PG&E starts turning the lights back on for Sonoma County customers who were in the dark
At least 100 PG&E workers Thursday afternoon have fanned out across Sonoma County to inspect power lines and begin restoring electricity to about 66,000 customers.
At 4 p.m., certain customers in Santa Rosa already have the lights back on.
Sonoma County and its immediate neighbors are among 23 California counties PG&E cleared by Thursday afternoon for inspections to begin as the first step toward ending an unprecedented blackout launched early Wednesday morning as a preemptive effort amid forecast high winds and heightened fire danger.
It was unclear how many customers might have power restored by Thursday night, but Sonoma County Emergency Management Director Christopher Godley said reports were coming in of some neighborhoods already completed.
“We’re optimistic they can make significant progress this afternoon,” Godley said of PG&E. “They’ve been well organized and prepared to execute, so I’m hopeful they can knock it out.”
PG&E spokeswoman Megan McFarland said she could not estimate when all of the power would be back on for all users affected by the planned shutdown.
She said an army of 6,300 linemen had to visually inspect every mile of line, utilizing helicopters in some cases, but would isolate damaged areas so they could restore power elsewhere while repairs were made.
In all, more than 700,000 customers around Northern California were affected by the shutdown, though about 126,000 had power restored by Wednesday morning.
PG&E said there were reports of damaged equipment near Mount St. Helena, where the region’s most powerful winds passed through overnight Wednesday and Thursday morning, with gusts recorded as high as 77 mph around 4 a.m., National Weather Service meteorologist Spencer Tangen said.
Other high elevation areas between 1,000 and 3,000 feet saw gusts ranging from 30 mph to 50 mph, while the Charles M. Schulz Sonoma County Airport saw peak gusts of 32 mph, though those strong winds were more sporadic, Tangen said.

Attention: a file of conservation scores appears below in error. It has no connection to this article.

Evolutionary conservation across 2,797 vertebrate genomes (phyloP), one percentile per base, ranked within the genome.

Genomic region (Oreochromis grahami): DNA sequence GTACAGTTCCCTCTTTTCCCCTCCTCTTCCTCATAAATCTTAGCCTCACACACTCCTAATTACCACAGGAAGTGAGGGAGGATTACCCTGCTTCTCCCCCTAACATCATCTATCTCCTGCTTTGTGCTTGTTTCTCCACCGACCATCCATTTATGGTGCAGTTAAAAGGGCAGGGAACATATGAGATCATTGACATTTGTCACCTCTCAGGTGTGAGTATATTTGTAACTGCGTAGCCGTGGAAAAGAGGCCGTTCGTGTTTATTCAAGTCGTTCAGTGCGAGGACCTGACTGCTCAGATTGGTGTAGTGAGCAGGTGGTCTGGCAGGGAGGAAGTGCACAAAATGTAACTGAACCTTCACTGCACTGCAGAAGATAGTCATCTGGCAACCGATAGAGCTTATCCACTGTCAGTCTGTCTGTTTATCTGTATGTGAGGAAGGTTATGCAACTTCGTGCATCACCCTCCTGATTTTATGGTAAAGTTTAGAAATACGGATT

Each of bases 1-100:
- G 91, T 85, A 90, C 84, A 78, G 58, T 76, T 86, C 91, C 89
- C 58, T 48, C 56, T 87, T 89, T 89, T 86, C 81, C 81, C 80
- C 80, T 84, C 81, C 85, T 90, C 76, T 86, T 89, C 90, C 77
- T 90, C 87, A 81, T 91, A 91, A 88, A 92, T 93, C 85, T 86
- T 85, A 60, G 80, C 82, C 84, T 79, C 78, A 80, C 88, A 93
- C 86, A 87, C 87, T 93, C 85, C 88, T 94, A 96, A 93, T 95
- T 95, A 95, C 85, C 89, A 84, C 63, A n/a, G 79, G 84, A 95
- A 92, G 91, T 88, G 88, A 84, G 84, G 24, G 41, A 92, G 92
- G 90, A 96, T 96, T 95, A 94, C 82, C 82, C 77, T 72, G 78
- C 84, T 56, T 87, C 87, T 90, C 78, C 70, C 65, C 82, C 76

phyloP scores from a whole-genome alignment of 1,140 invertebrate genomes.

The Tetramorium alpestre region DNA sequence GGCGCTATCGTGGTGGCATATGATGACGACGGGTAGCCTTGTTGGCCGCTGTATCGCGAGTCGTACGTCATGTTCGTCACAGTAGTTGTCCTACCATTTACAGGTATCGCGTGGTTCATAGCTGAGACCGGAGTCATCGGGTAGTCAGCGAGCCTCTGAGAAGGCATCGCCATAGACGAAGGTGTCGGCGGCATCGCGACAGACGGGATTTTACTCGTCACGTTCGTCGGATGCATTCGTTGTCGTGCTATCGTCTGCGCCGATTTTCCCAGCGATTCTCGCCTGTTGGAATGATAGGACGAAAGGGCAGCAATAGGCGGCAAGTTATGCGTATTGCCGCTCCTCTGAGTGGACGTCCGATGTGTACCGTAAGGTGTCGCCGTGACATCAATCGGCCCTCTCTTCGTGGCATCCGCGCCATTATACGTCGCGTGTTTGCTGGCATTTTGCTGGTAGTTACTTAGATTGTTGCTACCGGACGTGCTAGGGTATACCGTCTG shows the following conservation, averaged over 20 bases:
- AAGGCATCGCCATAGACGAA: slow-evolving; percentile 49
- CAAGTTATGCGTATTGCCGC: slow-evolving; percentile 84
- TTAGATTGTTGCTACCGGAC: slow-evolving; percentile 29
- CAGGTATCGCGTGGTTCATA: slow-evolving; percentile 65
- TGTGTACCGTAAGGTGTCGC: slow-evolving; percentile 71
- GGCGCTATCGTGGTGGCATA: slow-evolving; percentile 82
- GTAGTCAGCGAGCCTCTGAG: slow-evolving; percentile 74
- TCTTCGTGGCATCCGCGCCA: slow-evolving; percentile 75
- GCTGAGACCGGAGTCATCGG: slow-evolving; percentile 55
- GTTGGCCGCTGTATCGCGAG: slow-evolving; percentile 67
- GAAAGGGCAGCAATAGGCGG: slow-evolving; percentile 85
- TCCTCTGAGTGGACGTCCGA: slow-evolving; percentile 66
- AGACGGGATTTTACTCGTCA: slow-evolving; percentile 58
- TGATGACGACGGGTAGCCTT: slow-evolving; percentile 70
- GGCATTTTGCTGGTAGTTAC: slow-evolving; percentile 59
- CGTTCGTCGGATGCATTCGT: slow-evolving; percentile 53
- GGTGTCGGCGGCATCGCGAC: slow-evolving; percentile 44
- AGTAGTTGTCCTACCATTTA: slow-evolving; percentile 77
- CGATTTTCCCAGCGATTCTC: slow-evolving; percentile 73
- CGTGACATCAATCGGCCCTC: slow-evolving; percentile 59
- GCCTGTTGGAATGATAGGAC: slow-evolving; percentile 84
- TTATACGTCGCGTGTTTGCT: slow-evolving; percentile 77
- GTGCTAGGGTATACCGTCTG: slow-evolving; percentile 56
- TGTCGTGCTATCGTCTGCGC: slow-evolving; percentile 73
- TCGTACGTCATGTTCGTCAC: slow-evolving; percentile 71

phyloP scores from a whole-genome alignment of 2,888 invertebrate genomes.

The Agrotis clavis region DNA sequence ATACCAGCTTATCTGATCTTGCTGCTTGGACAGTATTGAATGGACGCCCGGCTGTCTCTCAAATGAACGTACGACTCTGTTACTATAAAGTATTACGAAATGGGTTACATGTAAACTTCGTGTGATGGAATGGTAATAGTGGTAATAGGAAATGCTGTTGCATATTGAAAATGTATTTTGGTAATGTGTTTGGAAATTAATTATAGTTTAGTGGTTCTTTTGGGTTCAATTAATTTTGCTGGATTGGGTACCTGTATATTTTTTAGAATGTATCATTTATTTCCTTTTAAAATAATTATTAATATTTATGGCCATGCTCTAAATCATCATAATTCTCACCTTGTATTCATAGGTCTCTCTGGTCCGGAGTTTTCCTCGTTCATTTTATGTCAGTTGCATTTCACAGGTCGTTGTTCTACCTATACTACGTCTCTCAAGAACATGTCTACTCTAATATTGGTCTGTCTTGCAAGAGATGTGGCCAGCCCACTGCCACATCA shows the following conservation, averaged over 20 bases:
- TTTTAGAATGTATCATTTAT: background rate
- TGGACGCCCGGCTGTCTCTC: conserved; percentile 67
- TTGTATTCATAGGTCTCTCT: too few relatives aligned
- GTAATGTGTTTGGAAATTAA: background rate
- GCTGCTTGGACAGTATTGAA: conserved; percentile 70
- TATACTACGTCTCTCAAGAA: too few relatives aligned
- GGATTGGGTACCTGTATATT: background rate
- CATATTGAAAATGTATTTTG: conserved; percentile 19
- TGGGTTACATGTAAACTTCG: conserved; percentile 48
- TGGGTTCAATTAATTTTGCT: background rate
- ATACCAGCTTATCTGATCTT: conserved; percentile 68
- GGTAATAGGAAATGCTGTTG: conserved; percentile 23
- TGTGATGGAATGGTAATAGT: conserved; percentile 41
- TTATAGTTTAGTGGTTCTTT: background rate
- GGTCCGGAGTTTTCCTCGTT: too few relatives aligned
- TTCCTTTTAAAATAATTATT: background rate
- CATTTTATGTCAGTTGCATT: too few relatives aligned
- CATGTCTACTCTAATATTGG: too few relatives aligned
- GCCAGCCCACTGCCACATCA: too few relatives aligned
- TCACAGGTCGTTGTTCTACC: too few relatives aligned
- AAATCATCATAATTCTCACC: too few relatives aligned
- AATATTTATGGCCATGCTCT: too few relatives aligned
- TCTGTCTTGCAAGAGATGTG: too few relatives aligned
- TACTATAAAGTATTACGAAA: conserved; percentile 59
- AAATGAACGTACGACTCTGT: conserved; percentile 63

“Not all valley locations saw gusts up to 30 (mph), so it was kind of hit or miss as to which gusts made it down to the valley floor,” he said.
More than 49,000 students stayed home from Sonoma County schools and colleges Thursday, a consequence of the historic power shut-off initiated by California’s largest power utility on Wednesday, school officials said.
Classes were canceled for the 9,200 students who attend Sonoma State University, where instruction won’t begin again until Monday, university spokesman Paul Gullixson said. About 2,000 of the 3,000 students who live on the Rohnert Park campus sought housing elsewhere during the outage, he said.
Santa Rosa Junior College was shut down for a second straight day and officials were still deciding whether to remain closed Friday and early next week, said spokeswoman Erin Bricker. Almost 26,000 students are enrolled at the college.
Of Sonoma County’s 40 public school districts, 14 did not hold classes Thursday, said Jamie Hansen, a Sonoma County Office of Education spokeswoman. The move impacted an estimated 17,000 students, she said.
Only Sonoma Valley Unified School District confirmed it would remain closed for the rest of the week as of Thursday afternoon, Hansen said.
PG&E has started to give crews across California the green light to fan out and restore service — but Sonoma County and the rest of the North Bay does not appear to be included.